The Italian government approved a key reform to the country’s much-criticised justice system, making it impossible for magistrates to jump directly from judicial careers to politics and back again.
Reforms for the country’s justice system are among several requirements imposed by the European Union for Italy to receive billions of euros in pandemic recovery funds.
Among those over the last few decades who have pushed for reform of rules for magistrates has been Silvio Berlusconi, the former centre-right prime minister. He contended that left-leaning prosecutors had targeted him and his media empire to damage him politically.
At a Cabinet meeting on Friday, the government decided on various measures to limit magistrates’ switching back and forth between their justice roles and politics, both on national and local levels.
Parliament must now take up the reforms to convert them into the law of the land.
Under the measures, magistrates who run for elected office can’t do so in the regions where they either served as judges or prosecutors in the previous three years.
If they are elected after their political post ends, they won’t be able to serve in any judicial capacity, with the Justice Ministry assigning them to administrative roles.
For those magistrates who run for political office but fail to be elected, three years must pass before they can again carry out judicial duties.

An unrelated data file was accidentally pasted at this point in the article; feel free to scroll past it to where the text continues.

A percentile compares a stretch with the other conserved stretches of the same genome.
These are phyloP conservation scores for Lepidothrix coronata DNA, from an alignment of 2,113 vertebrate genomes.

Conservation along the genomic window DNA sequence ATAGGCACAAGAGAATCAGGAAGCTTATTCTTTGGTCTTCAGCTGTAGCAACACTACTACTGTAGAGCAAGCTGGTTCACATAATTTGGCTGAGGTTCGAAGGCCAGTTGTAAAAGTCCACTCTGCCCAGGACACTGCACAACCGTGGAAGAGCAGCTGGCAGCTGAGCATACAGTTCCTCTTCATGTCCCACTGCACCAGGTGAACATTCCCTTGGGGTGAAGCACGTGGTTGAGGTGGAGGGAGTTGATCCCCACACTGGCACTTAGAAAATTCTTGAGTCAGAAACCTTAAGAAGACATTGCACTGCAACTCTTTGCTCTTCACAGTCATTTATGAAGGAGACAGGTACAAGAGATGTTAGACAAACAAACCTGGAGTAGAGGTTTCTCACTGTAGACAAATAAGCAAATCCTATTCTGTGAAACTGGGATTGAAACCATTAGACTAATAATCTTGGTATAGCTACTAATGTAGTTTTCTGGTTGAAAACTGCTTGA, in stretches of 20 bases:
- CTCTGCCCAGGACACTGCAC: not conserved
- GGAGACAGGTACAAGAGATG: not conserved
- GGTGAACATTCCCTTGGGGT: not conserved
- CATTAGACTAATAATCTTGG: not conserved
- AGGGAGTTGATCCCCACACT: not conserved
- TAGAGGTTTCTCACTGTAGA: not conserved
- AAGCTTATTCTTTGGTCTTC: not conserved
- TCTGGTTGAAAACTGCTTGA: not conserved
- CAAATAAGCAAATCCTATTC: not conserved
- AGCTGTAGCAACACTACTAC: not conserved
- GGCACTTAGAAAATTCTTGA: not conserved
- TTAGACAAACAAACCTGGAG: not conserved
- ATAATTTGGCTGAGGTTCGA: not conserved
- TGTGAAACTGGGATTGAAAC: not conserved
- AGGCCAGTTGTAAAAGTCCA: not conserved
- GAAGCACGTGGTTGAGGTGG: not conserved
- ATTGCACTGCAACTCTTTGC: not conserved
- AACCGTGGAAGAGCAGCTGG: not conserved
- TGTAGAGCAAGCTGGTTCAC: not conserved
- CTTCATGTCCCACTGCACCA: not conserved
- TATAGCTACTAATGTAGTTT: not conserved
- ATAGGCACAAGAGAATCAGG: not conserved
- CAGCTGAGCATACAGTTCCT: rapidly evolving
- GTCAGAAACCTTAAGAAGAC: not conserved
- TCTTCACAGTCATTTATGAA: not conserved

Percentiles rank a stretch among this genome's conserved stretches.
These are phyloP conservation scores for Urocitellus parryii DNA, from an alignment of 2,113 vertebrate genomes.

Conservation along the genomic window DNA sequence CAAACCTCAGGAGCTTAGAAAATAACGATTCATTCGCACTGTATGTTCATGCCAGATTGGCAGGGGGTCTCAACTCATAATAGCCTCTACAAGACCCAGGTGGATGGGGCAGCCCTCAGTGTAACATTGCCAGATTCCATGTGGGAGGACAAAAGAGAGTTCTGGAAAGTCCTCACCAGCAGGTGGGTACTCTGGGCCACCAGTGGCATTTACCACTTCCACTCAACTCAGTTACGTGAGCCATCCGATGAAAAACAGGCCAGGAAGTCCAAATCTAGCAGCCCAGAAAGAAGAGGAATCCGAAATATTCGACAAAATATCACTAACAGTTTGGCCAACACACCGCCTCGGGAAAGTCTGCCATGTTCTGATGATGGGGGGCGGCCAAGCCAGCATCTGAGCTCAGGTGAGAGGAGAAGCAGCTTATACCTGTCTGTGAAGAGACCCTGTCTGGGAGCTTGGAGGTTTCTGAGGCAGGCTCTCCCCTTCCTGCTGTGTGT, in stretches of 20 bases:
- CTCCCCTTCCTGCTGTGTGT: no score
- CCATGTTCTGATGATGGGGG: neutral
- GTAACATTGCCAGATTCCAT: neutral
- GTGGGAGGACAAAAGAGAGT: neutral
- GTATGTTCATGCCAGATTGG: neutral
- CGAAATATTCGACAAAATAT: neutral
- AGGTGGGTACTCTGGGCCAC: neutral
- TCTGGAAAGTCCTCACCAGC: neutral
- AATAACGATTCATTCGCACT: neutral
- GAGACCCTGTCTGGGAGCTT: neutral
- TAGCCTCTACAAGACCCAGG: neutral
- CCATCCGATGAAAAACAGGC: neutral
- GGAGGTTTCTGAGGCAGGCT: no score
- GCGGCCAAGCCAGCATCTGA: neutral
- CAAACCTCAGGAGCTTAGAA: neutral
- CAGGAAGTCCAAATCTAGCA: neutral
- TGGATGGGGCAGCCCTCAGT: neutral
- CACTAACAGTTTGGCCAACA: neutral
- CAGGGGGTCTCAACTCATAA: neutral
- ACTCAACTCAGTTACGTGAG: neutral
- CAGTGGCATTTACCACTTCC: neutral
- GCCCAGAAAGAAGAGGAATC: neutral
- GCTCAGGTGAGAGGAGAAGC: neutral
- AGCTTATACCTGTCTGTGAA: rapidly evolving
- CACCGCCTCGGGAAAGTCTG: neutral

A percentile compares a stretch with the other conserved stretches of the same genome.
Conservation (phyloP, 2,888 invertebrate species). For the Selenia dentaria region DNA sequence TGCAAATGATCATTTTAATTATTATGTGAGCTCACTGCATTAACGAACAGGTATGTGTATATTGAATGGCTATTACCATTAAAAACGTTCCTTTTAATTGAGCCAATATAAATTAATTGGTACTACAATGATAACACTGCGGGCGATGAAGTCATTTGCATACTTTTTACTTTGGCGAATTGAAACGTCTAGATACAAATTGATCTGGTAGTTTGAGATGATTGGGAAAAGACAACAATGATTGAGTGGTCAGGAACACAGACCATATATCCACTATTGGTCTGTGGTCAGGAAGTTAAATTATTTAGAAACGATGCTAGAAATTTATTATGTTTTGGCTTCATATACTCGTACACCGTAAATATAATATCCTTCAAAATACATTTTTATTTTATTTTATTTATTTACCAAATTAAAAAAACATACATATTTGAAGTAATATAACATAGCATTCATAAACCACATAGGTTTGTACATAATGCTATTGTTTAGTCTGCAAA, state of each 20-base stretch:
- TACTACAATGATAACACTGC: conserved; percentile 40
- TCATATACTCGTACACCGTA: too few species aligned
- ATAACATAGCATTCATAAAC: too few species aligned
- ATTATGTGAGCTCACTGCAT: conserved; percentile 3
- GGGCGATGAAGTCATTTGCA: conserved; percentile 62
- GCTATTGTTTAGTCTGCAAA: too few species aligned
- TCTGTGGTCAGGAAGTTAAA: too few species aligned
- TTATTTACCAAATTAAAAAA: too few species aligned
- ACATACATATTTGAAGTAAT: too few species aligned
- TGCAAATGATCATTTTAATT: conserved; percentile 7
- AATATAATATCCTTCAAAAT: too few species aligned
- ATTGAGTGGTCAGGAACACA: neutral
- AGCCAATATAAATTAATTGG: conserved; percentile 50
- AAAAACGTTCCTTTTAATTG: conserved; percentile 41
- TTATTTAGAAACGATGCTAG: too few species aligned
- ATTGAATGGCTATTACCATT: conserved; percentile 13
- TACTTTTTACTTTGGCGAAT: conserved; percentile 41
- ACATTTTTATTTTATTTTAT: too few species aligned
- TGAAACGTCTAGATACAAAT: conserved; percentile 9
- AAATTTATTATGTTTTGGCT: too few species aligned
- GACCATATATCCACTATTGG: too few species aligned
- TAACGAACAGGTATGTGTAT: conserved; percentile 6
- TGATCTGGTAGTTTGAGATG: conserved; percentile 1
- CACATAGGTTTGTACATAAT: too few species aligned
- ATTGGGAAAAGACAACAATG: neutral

The reform aims to put an end to the practice of “revolving door magistrates who take on a political post,” Justice Minister Marta Cartabia told reporters after the Cabinet meeting.
The former head of Italy’s Constitutional Court herself, Cartabia is now serving in the Cabinet in a non-political role as part of the pandemic unity government formed last year by Prime Minister Mario Draghi.
Draghi, an ex-chief of the European Central Bank, is also considered a technocrat.
“We owe it to the citizens who have the right to regain full trust in our magistrate system,” Cartabia said.
Careers as a magistrate have not rarely served as springboards into politics.
One such example is Antonio Di Pietro, one of the Milan-based Clean Hands prosecutors whose kickback probes in the 1990s swept away an entire political class.
Shortly after, Di Pietro jumped into politics, becoming a minister and forming his own centre-left political movement.
Italy’s often slow-moving justice system is viewed as a discouragement for investors and entrepreneurs from doing business in Italy.
“In general, predictable, sure justice in rapid time favours foreign investment,” Draghi said. But a more complete overhaul of Italy’s justice system still “is a long road,” he said.